"Historically, more people have died of religion than cancer.""I wondered to what extent people remained the same as they'd been when very young; if one peeled back the layers of living one would come to the know child."
Francis was born in Pembrokeshire, Wales. Some sources report his birthplace as the inland town of Lawrenny, but at least two of his obituaries stated his birthplace as the coastal town of Tenby. His autobiography says that he was born at his maternal grandparent's farm at Coedcanlas on the estuary of the River Cleddau, roughly a mile north-west of Lawrenny. He was the son of a jockey and stable manager and he grew up in Berkshire, England. He left school at 15 without any qualifications, with the intention of becoming a jockey and became a trainer in 1938. During World War II, he served in the Royal Air Force, piloting fighter and bomber aircraft, including the Spitfire and Hurricane. In October 1945, he met Mary Margaret Brenchley (17 June 1924 - 30 September 2000), whom he married in June 1947 in London; they had two sons, Merrick and Felix (born 1953). In the 1980s, Francis and his wife moved to Florida; in 1992, they moved to the Cayman Islands, where Mary died of a heart attack. In 2006, Francis had a heart bypass operation; in 2007 his right leg was amputated. He died of natural causes on 14 February 2010 at his Caribbean home in Grand Cayman, survived by both sons.
After leaving the RAF in 1946, Francis became a celebrity in the world of British National Hunt racing. He won over 350 races, becoming champion jockey in the 1953—54 season.
From 1953 to 1957 he was jockey to Queen Elizabeth the Queen Mother. In 1957 he was forced to retire from racing as the result of a serious fall. His most famous moment as a jockey came while riding the Queen Mother's horse, Devon Loch, in the 1956 Grand National when the horse inexplicably fell when close to winning the race.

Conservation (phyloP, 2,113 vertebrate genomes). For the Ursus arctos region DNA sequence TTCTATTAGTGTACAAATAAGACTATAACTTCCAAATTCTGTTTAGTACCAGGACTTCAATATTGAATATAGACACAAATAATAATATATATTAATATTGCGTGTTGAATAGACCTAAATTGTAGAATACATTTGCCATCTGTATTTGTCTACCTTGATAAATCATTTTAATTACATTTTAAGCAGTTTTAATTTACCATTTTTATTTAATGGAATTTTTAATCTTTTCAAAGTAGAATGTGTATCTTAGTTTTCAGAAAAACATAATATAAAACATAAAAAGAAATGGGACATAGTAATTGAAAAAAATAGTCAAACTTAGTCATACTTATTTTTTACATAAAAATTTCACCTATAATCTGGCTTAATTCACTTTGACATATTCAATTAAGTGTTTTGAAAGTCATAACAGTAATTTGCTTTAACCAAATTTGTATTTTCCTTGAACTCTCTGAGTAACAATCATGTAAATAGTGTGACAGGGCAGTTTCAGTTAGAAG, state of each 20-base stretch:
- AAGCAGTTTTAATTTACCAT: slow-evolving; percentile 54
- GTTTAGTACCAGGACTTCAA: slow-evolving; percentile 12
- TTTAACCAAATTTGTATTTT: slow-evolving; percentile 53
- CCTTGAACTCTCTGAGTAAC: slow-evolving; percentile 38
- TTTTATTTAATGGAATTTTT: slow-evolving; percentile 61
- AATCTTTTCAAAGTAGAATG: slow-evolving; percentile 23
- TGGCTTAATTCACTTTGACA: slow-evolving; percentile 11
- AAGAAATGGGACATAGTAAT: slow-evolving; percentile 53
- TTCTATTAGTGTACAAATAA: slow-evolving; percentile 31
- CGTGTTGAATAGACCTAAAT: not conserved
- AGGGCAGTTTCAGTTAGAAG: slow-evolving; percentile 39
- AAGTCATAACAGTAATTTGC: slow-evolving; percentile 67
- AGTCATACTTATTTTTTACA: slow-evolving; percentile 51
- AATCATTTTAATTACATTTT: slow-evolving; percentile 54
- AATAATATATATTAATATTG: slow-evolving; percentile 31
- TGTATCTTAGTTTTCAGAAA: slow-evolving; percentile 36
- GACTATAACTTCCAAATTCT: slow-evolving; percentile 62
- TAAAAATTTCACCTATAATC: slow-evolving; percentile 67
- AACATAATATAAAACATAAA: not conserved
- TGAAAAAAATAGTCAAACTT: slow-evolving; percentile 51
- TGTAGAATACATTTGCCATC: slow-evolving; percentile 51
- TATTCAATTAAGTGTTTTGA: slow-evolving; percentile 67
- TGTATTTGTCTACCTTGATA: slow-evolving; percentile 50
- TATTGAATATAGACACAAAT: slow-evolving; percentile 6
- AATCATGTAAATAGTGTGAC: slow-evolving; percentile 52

Francis wrote more than 40 international bestsellers. His first book was his autobiography The Sport of Queens (1957) which led to him becoming the racing correspondent for London's Sunday Express newspaper, remaining in the job for 16 years. In 1962 he published his first thriller Dead Cert, set in the world of racing. Subsequently he regularly produced a novel a year for the next 38 years, missing only 1998 (during which he published a short-story collection). Although all his books were set against a background of horse racing, his heroes held a variety of jobs from artist (In the Frame and To the Hilt) to private investigator (Odds Against, Whip Hand, Come to Grief, Under Orders-- all starring injured ex-jockey Sid Halley).
Francis is the only three-time recipient of the Mystery Writers of America's Edgar Award for Best Novel, winning for Forfeit in 1970, Whip Hand in 1981, and Come To Grief in 1996. Britain's Crime Writers Association awarded him its Gold Dagger Award for fiction in 1979 and the Cartier Diamond Dagger lifetime achievement award in 1989. In 1996 he was given the Mystery Writers of America Grand Master Award, the highest honour bestowed by the MWA. He was awarded a Commander of the British Empire (CBE) in 2000. In 2003 he was honoured by being awarded the Gumshoe Awards' Gumshoe Lifetime Achievement Award.
Many of Francis' books are featured in volumes of Reader's Digest Condensed Books.
Francis' manager (and co-author of his later books) was his son Felix Francis, who left his post as teacher of A-Level Physics at Bloxham School in Oxfordshire in order to work for his father and who was the inspiration behind a leading character in the novel Twice Shy. His other son Merrick, formerly a racehorse trainer, later ran his own horse transport business, which inspired the novel Driving Force.
He was elected in 1999 a Fellow of the Royal Society of Literature